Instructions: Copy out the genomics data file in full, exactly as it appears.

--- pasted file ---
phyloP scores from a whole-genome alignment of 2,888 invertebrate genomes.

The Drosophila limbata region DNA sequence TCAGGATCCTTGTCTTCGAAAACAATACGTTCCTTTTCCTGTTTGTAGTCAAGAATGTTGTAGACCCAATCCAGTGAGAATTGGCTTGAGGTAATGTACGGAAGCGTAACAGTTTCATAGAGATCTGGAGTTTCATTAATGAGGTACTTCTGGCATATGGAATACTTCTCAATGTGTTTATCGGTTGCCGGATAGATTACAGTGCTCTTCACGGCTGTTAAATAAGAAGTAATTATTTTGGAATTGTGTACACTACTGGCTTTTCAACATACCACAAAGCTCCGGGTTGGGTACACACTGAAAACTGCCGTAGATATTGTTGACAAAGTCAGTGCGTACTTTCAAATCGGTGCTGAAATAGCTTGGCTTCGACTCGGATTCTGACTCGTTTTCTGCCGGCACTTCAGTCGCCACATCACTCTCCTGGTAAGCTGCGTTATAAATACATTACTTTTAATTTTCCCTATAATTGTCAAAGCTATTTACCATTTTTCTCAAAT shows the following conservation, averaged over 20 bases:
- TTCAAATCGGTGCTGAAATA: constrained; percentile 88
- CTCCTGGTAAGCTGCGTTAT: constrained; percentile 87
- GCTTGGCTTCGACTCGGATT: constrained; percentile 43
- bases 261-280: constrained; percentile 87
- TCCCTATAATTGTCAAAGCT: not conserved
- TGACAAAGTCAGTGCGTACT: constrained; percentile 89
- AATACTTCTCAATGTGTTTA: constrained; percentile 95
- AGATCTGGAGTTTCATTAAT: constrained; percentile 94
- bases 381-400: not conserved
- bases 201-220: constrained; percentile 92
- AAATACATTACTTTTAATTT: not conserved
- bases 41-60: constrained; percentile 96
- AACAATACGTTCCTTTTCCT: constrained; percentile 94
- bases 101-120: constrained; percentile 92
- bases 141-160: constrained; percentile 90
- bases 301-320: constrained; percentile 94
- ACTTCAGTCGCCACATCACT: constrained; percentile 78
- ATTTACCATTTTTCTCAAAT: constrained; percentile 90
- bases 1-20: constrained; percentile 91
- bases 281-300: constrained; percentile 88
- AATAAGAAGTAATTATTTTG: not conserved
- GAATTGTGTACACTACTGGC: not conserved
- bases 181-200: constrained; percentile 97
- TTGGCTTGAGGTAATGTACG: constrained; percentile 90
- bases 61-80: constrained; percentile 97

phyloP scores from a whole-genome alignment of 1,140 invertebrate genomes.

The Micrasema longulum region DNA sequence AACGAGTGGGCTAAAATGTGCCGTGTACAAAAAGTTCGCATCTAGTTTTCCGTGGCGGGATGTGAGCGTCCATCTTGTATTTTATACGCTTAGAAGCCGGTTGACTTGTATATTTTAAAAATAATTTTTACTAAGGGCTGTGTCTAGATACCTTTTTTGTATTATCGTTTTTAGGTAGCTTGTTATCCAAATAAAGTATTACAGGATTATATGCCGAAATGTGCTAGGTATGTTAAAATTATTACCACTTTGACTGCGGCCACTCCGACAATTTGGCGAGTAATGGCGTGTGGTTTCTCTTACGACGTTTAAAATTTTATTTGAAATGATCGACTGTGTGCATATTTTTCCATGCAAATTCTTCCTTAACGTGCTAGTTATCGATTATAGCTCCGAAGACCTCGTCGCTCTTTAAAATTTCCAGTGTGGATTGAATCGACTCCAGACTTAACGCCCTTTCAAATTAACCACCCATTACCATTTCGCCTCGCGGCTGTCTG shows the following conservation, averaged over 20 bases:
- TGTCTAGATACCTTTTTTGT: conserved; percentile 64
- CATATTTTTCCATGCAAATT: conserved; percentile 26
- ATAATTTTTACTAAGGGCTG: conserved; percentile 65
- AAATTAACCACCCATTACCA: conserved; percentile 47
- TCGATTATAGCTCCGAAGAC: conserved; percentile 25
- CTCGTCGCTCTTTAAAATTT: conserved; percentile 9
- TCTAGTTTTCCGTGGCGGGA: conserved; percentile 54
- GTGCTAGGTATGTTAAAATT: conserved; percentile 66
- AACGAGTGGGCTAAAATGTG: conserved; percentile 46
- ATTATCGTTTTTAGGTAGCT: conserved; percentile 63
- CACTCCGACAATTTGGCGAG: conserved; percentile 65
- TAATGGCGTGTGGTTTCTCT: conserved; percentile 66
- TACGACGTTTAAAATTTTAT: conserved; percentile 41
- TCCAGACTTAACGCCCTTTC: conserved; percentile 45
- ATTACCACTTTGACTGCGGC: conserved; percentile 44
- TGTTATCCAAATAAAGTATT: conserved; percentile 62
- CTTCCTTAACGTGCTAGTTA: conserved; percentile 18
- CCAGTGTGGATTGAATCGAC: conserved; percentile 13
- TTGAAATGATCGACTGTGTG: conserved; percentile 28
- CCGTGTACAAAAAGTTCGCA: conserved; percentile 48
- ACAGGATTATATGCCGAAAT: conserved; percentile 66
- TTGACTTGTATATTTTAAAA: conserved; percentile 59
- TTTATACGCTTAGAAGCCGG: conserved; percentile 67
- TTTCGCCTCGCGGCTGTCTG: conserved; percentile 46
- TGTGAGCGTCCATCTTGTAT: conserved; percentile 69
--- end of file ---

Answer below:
phyloP scores from a whole-genome alignment of 2,888 invertebrate genomes.

The Drosophila limbata region DNA sequence TCAGGATCCTTGTCTTCGAAAACAATACGTTCCTTTTCCTGTTTGTAGTCAAGAATGTTGTAGACCCAATCCAGTGAGAATTGGCTTGAGGTAATGTACGGAAGCGTAACAGTTTCATAGAGATCTGGAGTTTCATTAATGAGGTACTTCTGGCATATGGAATACTTCTCAATGTGTTTATCGGTTGCCGGATAGATTACAGTGCTCTTCACGGCTGTTAAATAAGAAGTAATTATTTTGGAATTGTGTACACTACTGGCTTTTCAACATACCACAAAGCTCCGGGTTGGGTACACACTGAAAACTGCCGTAGATATTGTTGACAAAGTCAGTGCGTACTTTCAAATCGGTGCTGAAATAGCTTGGCTTCGACTCGGATTCTGACTCGTTTTCTGCCGGCACTTCAGTCGCCACATCACTCTCCTGGTAAGCTGCGTTATAAATACATTACTTTTAATTTTCCCTATAATTGTCAAAGCTATTTACCATTTTTCTCAAAT shows the following conservation, averaged over 20 bases:
- TTCAAATCGGTGCTGAAATA: constrained; percentile 88
- CTCCTGGTAAGCTGCGTTAT: constrained; percentile 87
- GCTTGGCTTCGACTCGGATT: constrained; percentile 43
- bases 261-280: constrained; percentile 87
- TCCCTATAATTGTCAAAGCT: not conserved
- TGACAAAGTCAGTGCGTACT: constrained; percentile 89
- AATACTTCTCAATGTGTTTA: constrained; percentile 95
- AGATCTGGAGTTTCATTAAT: constrained; percentile 94
- bases 381-400: not conserved
- bases 201-220: constrained; percentile 92
- AAATACATTACTTTTAATTT: not conserved
- bases 41-60: constrained; percentile 96
- AACAATACGTTCCTTTTCCT: constrained; percentile 94
- bases 101-120: constrained; percentile 92
- bases 141-160: constrained; percentile 90
- bases 301-320: constrained; percentile 94
- ACTTCAGTCGCCACATCACT: constrained; percentile 78
- ATTTACCATTTTTCTCAAAT: constrained; percentile 90
- bases 1-20: constrained; percentile 91
- bases 281-300: constrained; percentile 88
- AATAAGAAGTAATTATTTTG: not conserved
- GAATTGTGTACACTACTGGC: not conserved
- bases 181-200: constrained; percentile 97
- TTGGCTTGAGGTAATGTACG: constrained; percentile 90
- bases 61-80: constrained; percentile 97

phyloP scores from a whole-genome alignment of 1,140 invertebrate genomes.

The Micrasema longulum region DNA sequence AACGAGTGGGCTAAAATGTGCCGTGTACAAAAAGTTCGCATCTAGTTTTCCGTGGCGGGATGTGAGCGTCCATCTTGTATTTTATACGCTTAGAAGCCGGTTGACTTGTATATTTTAAAAATAATTTTTACTAAGGGCTGTGTCTAGATACCTTTTTTGTATTATCGTTTTTAGGTAGCTTGTTATCCAAATAAAGTATTACAGGATTATATGCCGAAATGTGCTAGGTATGTTAAAATTATTACCACTTTGACTGCGGCCACTCCGACAATTTGGCGAGTAATGGCGTGTGGTTTCTCTTACGACGTTTAAAATTTTATTTGAAATGATCGACTGTGTGCATATTTTTCCATGCAAATTCTTCCTTAACGTGCTAGTTATCGATTATAGCTCCGAAGACCTCGTCGCTCTTTAAAATTTCCAGTGTGGATTGAATCGACTCCAGACTTAACGCCCTTTCAAATTAACCACCCATTACCATTTCGCCTCGCGGCTGTCTG shows the following conservation, averaged over 20 bases:
- TGTCTAGATACCTTTTTTGT: conserved; percentile 64
- CATATTTTTCCATGCAAATT: conserved; percentile 26
- ATAATTTTTACTAAGGGCTG: conserved; percentile 65
- AAATTAACCACCCATTACCA: conserved; percentile 47
- TCGATTATAGCTCCGAAGAC: conserved; percentile 25
- CTCGTCGCTCTTTAAAATTT: conserved; percentile 9
- TCTAGTTTTCCGTGGCGGGA: conserved; percentile 54
- GTGCTAGGTATGTTAAAATT: conserved; percentile 66
- AACGAGTGGGCTAAAATGTG: conserved; percentile 46
- ATTATCGTTTTTAGGTAGCT: conserved; percentile 63
- CACTCCGACAATTTGGCGAG: conserved; percentile 65
- TAATGGCGTGTGGTTTCTCT: conserved; percentile 66
- TACGACGTTTAAAATTTTAT: conserved; percentile 41
- TCCAGACTTAACGCCCTTTC: conserved; percentile 45
- ATTACCACTTTGACTGCGGC: conserved; percentile 44
- TGTTATCCAAATAAAGTATT: conserved; percentile 62
- CTTCCTTAACGTGCTAGTTA: conserved; percentile 18
- CCAGTGTGGATTGAATCGAC: conserved; percentile 13
- TTGAAATGATCGACTGTGTG: conserved; percentile 28
- CCGTGTACAAAAAGTTCGCA: conserved; percentile 48
- ACAGGATTATATGCCGAAAT: conserved; percentile 66
- TTGACTTGTATATTTTAAAA: conserved; percentile 59
- TTTATACGCTTAGAAGCCGG: conserved; percentile 67
- TTTCGCCTCGCGGCTGTCTG: conserved; percentile 46
- TGTGAGCGTCCATCTTGTAT: conserved; percentile 69